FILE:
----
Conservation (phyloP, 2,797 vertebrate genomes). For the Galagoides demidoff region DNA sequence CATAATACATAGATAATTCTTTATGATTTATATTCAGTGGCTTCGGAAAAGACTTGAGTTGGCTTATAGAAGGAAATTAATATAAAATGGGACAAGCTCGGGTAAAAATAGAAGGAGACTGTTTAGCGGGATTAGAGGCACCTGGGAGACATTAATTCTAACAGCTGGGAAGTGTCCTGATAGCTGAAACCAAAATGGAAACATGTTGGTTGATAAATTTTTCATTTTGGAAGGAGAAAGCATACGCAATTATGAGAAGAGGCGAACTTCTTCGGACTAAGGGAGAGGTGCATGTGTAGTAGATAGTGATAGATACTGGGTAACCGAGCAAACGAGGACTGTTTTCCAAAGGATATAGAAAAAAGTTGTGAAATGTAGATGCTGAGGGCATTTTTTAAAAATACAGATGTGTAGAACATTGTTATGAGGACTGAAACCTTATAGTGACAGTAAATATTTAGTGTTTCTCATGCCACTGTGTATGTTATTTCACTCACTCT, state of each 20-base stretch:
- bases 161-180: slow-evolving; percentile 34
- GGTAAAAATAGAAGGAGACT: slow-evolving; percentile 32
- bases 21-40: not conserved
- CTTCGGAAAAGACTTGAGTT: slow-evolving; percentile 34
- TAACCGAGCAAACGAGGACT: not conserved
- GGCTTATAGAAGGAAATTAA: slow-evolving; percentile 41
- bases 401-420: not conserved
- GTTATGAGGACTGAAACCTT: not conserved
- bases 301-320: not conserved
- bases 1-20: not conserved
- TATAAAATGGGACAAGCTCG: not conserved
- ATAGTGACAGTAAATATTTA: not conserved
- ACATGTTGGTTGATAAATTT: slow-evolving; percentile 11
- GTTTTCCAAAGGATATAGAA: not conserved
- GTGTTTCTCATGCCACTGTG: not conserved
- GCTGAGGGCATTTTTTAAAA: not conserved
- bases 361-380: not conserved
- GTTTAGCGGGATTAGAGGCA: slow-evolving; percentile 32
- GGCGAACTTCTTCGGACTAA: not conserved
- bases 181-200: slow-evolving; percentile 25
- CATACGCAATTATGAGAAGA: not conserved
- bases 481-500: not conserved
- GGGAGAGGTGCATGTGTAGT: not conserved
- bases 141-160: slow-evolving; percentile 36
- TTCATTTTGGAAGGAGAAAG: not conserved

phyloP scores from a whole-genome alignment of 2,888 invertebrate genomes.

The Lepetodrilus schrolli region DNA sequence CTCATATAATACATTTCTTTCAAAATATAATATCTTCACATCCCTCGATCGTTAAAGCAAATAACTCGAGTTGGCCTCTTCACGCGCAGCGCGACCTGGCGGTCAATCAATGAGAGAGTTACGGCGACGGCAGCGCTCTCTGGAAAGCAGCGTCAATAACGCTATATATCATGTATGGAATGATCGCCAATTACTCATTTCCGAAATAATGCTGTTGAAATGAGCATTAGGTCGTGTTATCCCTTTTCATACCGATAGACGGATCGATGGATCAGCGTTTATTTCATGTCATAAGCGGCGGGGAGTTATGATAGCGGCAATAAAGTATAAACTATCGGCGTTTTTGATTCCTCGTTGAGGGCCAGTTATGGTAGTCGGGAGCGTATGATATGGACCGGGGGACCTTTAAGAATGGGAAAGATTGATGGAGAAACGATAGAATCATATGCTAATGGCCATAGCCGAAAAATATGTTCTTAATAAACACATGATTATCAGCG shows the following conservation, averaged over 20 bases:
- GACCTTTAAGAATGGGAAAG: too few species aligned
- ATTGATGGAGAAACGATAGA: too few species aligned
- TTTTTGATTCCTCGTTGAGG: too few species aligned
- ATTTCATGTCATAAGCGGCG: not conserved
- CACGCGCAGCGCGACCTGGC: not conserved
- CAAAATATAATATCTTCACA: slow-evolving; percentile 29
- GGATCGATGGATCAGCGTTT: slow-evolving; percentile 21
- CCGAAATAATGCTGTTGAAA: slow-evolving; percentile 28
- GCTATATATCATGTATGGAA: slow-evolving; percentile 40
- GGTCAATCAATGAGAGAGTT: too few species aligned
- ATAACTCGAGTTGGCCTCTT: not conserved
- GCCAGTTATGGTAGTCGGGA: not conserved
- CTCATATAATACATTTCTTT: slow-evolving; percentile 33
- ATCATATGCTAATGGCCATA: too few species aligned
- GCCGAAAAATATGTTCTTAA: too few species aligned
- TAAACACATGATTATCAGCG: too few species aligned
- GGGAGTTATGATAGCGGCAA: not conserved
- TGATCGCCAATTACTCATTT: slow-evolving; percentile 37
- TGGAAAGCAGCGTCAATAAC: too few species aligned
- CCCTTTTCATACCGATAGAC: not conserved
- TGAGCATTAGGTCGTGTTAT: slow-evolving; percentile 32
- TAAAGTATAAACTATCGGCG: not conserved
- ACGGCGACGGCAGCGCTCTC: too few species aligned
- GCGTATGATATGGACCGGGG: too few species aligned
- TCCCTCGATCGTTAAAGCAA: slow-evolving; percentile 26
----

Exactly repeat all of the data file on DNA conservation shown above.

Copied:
Conservation (phyloP, 2,797 vertebrate genomes). For the Galagoides demidoff region DNA sequence CATAATACATAGATAATTCTTTATGATTTATATTCAGTGGCTTCGGAAAAGACTTGAGTTGGCTTATAGAAGGAAATTAATATAAAATGGGACAAGCTCGGGTAAAAATAGAAGGAGACTGTTTAGCGGGATTAGAGGCACCTGGGAGACATTAATTCTAACAGCTGGGAAGTGTCCTGATAGCTGAAACCAAAATGGAAACATGTTGGTTGATAAATTTTTCATTTTGGAAGGAGAAAGCATACGCAATTATGAGAAGAGGCGAACTTCTTCGGACTAAGGGAGAGGTGCATGTGTAGTAGATAGTGATAGATACTGGGTAACCGAGCAAACGAGGACTGTTTTCCAAAGGATATAGAAAAAAGTTGTGAAATGTAGATGCTGAGGGCATTTTTTAAAAATACAGATGTGTAGAACATTGTTATGAGGACTGAAACCTTATAGTGACAGTAAATATTTAGTGTTTCTCATGCCACTGTGTATGTTATTTCACTCACTCT, state of each 20-base stretch:
- bases 161-180: slow-evolving; percentile 34
- GGTAAAAATAGAAGGAGACT: slow-evolving; percentile 32
- bases 21-40: not conserved
- CTTCGGAAAAGACTTGAGTT: slow-evolving; percentile 34
- TAACCGAGCAAACGAGGACT: not conserved
- GGCTTATAGAAGGAAATTAA: slow-evolving; percentile 41
- bases 401-420: not conserved
- GTTATGAGGACTGAAACCTT: not conserved
- bases 301-320: not conserved
- bases 1-20: not conserved
- TATAAAATGGGACAAGCTCG: not conserved
- ATAGTGACAGTAAATATTTA: not conserved
- ACATGTTGGTTGATAAATTT: slow-evolving; percentile 11
- GTTTTCCAAAGGATATAGAA: not conserved
- GTGTTTCTCATGCCACTGTG: not conserved
- GCTGAGGGCATTTTTTAAAA: not conserved
- bases 361-380: not conserved
- GTTTAGCGGGATTAGAGGCA: slow-evolving; percentile 32
- GGCGAACTTCTTCGGACTAA: not conserved
- bases 181-200: slow-evolving; percentile 25
- CATACGCAATTATGAGAAGA: not conserved
- bases 481-500: not conserved
- GGGAGAGGTGCATGTGTAGT: not conserved
- bases 141-160: slow-evolving; percentile 36
- TTCATTTTGGAAGGAGAAAG: not conserved

phyloP scores from a whole-genome alignment of 2,888 invertebrate genomes.

The Lepetodrilus schrolli region DNA sequence CTCATATAATACATTTCTTTCAAAATATAATATCTTCACATCCCTCGATCGTTAAAGCAAATAACTCGAGTTGGCCTCTTCACGCGCAGCGCGACCTGGCGGTCAATCAATGAGAGAGTTACGGCGACGGCAGCGCTCTCTGGAAAGCAGCGTCAATAACGCTATATATCATGTATGGAATGATCGCCAATTACTCATTTCCGAAATAATGCTGTTGAAATGAGCATTAGGTCGTGTTATCCCTTTTCATACCGATAGACGGATCGATGGATCAGCGTTTATTTCATGTCATAAGCGGCGGGGAGTTATGATAGCGGCAATAAAGTATAAACTATCGGCGTTTTTGATTCCTCGTTGAGGGCCAGTTATGGTAGTCGGGAGCGTATGATATGGACCGGGGGACCTTTAAGAATGGGAAAGATTGATGGAGAAACGATAGAATCATATGCTAATGGCCATAGCCGAAAAATATGTTCTTAATAAACACATGATTATCAGCG shows the following conservation, averaged over 20 bases:
- GACCTTTAAGAATGGGAAAG: too few species aligned
- ATTGATGGAGAAACGATAGA: too few species aligned
- TTTTTGATTCCTCGTTGAGG: too few species aligned
- ATTTCATGTCATAAGCGGCG: not conserved
- CACGCGCAGCGCGACCTGGC: not conserved
- CAAAATATAATATCTTCACA: slow-evolving; percentile 29
- GGATCGATGGATCAGCGTTT: slow-evolving; percentile 21
- CCGAAATAATGCTGTTGAAA: slow-evolving; percentile 28
- GCTATATATCATGTATGGAA: slow-evolving; percentile 40
- GGTCAATCAATGAGAGAGTT: too few species aligned
- ATAACTCGAGTTGGCCTCTT: not conserved
- GCCAGTTATGGTAGTCGGGA: not conserved
- CTCATATAATACATTTCTTT: slow-evolving; percentile 33
- ATCATATGCTAATGGCCATA: too few species aligned
- GCCGAAAAATATGTTCTTAA: too few species aligned
- TAAACACATGATTATCAGCG: too few species aligned
- GGGAGTTATGATAGCGGCAA: not conserved
- TGATCGCCAATTACTCATTT: slow-evolving; percentile 37
- TGGAAAGCAGCGTCAATAAC: too few species aligned
- CCCTTTTCATACCGATAGAC: not conserved
- TGAGCATTAGGTCGTGTTAT: slow-evolving; percentile 32
- TAAAGTATAAACTATCGGCG: not conserved
- ACGGCGACGGCAGCGCTCTC: too few species aligned
- GCGTATGATATGGACCGGGG: too few species aligned
- TCCCTCGATCGTTAAAGCAA: slow-evolving; percentile 26